How to hone this skill:

      Try doing something fun. As simple as this sounds, you’d be surprised to learn how much. In fact, behavioral and learning scientist, Marily Oppezzo, says taking a walk might be all you need to get your creative juices flowing.[1]

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      Anyone can be creative, you just need the right way to train your brain:

      What Is Creativity? We All Have It, and Need It

      11. Don’t Stop Learning Tech Knowledge and Skills

      Being tech-savvy is a huge plus. If you have an affinity with computers, software applications and are abreast of technological improvements, it is a transferable skill that is worth highlighting.

      You don’t have to be a young college graduate with silicon valley dreams to work

      How to hone this skill:

      All you need is the determination and the readiness to learn. This article will give you some ideas on the types of skills to learn:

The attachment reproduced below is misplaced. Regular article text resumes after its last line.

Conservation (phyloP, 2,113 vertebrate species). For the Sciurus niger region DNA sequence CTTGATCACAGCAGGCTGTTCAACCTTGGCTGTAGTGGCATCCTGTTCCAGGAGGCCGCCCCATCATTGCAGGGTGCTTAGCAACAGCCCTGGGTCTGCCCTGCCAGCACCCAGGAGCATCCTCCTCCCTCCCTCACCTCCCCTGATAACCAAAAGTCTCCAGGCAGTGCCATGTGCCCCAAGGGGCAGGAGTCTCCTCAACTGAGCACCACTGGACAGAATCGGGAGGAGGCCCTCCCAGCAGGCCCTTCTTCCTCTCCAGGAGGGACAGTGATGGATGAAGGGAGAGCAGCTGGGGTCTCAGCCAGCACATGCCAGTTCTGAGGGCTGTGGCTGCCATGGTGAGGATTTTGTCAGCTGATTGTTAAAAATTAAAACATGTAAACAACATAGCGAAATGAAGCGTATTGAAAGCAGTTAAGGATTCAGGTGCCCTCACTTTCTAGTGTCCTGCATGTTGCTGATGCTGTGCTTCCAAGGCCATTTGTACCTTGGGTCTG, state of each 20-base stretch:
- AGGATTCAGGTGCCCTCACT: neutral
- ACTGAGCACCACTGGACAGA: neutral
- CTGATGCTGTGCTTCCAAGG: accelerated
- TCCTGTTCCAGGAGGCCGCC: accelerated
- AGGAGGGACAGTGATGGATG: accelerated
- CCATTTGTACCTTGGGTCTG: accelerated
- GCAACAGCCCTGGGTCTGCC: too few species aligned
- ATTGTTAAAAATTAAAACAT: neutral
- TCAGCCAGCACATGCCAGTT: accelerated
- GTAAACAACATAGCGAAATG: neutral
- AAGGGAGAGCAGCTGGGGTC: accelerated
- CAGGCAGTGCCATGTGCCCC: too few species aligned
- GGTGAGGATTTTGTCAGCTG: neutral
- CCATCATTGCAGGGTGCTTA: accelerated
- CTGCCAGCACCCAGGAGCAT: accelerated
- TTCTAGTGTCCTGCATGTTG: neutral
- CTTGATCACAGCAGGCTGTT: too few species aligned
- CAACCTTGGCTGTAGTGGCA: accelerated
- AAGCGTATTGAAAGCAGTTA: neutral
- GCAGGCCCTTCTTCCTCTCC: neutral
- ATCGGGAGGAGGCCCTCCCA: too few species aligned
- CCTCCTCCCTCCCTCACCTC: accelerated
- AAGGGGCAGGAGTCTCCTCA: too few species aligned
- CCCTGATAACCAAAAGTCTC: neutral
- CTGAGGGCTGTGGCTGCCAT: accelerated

How to Improve Your Computer Skills to Get Ahead in Your Career

      12. Build Networks and Relationships

      You aren’t free from networking. Not at the moment. With your goal to switch to a different career, your networking skills will come in handy.

      Fortunately for you, networking doesn’t have to be so hard.

      How to hone this skill:

      Attend conferences and job fairs. Chances are you already have people in your network you can move you closer to your dream career.

      To enhance your networking skills, take these steps:

      How to Network So You’ll Get Way Ahead in Your Professional Life

      Final Thoughts

      Although there are several people with the same qualification and degree(s) you possess, what ultimately determines hireability comes down to a myriad of things such as culture fit, how teachable you are, cultural sensitivity, inter-generational awareness, and your ability to navigate uncertainty.

      You have a chance to stand out by letting your dream companies know how these soft skills make you an invaluable asset, and how saying ‘YES’ to you is a win-win for both parties.

      Happy career switching!

      More Resources About Career Advancement

      Featured photo credit: Unsplash via unsplash.com

      Reference